Tim Starting from these results, in [56] an even faster algorithm to solve IMP under IC 10 is designed, achieving a complexity equal to , returning a solution with an approximation factor of with at least probability. Borrowing some ideas from the algorithm of [2], TIM consists in two main parts. First, there is the parameter estimation phase, which computes a lower-bound of the maximum expected spread among all size- node sets, and then uses the lower-bound to derive a parameter . Then, there is the node selection, which samples random sets from the graph , where an set is a reverse reachable set, defined as follows.

Definition 12 (Reverse reachable set (RR)).

Let be a node in , and be a graph obtained by removing each edge in with probability. The reverse reachable set for in is the set of nodes in that can reach .

This way, a size- node set that covers a large number of sets is derived and then returned as as the final result.

Skim Still willing to achieve a higher scalability, in [15] another approximation algorithm for IMP under IC is proposed. SKIM (SKetch-based Influence Maximization) algorithm works on per-node summary structures, called combined reachability sketches. The sketch of a node compactly represents its influence coverage across instances. The combined reachability sketch of a node is the bottom- min-hash sketch [14] of the combined reachability set of the node, thus generalizing the reachability sketches of Cohen [13], which have been defined for a single instance. The rationale behind such a concept is that we want to capture the reachability information of the nodes across different instances. Here, the parameter is a small constant that determines the trade-off between computation and accuracy. Bottom- sketches of sets support cardinality estimation, which means that we can estimate the influence of a node or of a set of nodes from their combined reachability sketches. SKIM scales by running the greedy algorithm in sketch-space, always taking a node with the maximum estimated (rather than exact) marginal contribution. SKIM computes combined reachability sketches, but only until the node with the maximum estimated influence is computed. This node is then added to the seed set. Next, the sketches are updated w.r.t. a residual problem in which the node that is selected into the seed set and its influence are no longer present. SKIM resumes the sketch computation, starting with the residual sketches, but stopping when a node with maximum estimated influence is found. A new residual problem is then computed. This process is iterated until the seed set reaches the desired size. Since the residual problem becomes smaller with iterations, we can compute a very large seed set very efficiently.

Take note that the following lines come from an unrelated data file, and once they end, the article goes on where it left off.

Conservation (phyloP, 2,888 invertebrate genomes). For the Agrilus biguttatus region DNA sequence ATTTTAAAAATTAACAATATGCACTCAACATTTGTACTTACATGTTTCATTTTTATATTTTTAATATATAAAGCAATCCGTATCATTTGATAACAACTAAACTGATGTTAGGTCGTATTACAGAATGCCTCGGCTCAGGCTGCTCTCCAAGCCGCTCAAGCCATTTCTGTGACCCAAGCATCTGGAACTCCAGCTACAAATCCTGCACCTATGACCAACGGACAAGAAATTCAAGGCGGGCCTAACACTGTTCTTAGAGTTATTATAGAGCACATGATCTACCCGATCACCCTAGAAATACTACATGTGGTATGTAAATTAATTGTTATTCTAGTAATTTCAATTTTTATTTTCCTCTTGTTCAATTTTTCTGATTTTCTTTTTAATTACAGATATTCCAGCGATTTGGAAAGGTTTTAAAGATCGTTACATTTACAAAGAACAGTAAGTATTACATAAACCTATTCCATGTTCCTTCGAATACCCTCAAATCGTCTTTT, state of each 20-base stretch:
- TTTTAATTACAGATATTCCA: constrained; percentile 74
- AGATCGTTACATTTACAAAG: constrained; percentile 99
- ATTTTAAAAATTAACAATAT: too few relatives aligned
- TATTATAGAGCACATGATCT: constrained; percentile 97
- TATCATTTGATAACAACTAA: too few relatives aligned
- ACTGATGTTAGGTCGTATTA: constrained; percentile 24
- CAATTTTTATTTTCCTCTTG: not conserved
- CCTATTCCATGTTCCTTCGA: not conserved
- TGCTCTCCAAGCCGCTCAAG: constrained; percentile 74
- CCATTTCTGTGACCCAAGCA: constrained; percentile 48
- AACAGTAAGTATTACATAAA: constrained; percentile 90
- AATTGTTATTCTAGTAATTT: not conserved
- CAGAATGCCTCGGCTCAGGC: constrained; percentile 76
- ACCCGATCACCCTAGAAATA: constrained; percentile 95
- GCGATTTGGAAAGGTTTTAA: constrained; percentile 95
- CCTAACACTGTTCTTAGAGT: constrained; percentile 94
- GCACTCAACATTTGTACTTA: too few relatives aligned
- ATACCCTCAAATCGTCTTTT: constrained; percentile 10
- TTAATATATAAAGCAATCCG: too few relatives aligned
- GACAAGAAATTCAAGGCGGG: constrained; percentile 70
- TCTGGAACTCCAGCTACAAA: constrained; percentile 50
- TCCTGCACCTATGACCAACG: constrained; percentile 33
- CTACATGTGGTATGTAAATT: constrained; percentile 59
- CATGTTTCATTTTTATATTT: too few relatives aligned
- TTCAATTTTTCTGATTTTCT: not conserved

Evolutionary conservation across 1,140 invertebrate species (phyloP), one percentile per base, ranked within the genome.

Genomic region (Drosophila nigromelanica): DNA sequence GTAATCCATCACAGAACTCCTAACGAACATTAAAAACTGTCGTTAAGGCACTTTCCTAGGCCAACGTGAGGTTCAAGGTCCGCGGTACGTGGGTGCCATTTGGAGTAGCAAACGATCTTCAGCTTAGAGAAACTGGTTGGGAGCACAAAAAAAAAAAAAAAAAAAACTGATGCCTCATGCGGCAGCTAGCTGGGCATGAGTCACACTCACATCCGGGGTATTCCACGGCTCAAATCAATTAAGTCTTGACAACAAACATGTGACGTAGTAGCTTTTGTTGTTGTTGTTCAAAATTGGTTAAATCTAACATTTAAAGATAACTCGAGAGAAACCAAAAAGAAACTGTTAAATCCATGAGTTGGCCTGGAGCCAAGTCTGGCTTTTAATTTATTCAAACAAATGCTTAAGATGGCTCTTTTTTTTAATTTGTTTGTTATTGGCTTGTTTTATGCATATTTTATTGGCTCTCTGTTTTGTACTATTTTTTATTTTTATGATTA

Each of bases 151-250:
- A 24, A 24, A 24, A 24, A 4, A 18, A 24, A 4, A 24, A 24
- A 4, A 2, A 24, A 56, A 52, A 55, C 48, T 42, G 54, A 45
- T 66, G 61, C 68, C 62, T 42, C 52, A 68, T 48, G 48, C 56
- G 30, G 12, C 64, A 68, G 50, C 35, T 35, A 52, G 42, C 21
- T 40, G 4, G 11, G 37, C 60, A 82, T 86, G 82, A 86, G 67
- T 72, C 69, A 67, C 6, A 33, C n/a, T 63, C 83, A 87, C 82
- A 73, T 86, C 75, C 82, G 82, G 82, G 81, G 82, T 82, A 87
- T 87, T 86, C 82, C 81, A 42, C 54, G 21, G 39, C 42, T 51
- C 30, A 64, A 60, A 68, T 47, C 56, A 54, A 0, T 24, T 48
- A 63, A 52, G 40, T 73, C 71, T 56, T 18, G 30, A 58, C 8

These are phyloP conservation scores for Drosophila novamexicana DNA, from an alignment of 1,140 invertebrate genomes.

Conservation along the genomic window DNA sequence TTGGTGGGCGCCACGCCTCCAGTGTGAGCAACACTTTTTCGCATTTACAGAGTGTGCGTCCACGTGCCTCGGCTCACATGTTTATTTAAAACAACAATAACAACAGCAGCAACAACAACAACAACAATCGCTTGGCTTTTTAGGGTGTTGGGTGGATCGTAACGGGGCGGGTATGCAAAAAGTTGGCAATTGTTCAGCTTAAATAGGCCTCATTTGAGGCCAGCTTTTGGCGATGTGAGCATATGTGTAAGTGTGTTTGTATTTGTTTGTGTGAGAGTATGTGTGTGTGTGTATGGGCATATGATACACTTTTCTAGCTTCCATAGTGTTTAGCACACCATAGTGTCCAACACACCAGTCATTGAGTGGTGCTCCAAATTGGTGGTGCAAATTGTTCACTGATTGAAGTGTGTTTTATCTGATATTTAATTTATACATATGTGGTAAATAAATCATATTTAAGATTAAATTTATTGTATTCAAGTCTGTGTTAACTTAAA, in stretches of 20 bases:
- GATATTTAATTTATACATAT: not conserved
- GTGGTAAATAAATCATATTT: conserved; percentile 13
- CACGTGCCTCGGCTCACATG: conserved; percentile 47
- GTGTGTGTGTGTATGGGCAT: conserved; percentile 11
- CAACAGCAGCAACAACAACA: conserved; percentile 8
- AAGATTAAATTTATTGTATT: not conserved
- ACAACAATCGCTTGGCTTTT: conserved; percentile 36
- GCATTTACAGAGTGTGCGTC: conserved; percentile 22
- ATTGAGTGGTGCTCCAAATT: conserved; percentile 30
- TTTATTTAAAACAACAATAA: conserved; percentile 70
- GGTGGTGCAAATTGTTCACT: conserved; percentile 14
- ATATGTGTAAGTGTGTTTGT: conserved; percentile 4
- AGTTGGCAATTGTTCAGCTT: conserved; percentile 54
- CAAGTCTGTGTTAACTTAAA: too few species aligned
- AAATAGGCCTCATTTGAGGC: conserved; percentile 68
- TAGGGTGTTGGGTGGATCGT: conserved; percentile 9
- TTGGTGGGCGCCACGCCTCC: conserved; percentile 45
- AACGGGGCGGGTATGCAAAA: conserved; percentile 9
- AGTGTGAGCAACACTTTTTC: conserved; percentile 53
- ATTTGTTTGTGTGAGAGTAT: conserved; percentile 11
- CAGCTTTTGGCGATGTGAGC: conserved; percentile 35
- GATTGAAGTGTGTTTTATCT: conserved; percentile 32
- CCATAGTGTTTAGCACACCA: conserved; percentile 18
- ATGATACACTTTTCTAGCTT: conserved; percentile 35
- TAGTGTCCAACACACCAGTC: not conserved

Another important contribution is the introduction influence oracles: after preprocessing that is almost linear, we can answer influence queries very efficiently, considering only the sketches of the query seed set. Specifically, for instances with nodes and edges, the sketches are built in total time. The influence of a set can then be approximated from the sketches of the nodes in . The oracle applies the union cardinality estimator[16] to estimate the union of the influence sets of the seed nodes. The query runs in time and unbiasedly with a well-concentrated relative error of . Notice that, while preprocessing depends on the number of instances, the sketch size and the approximation quality only depend on the sketch parameter .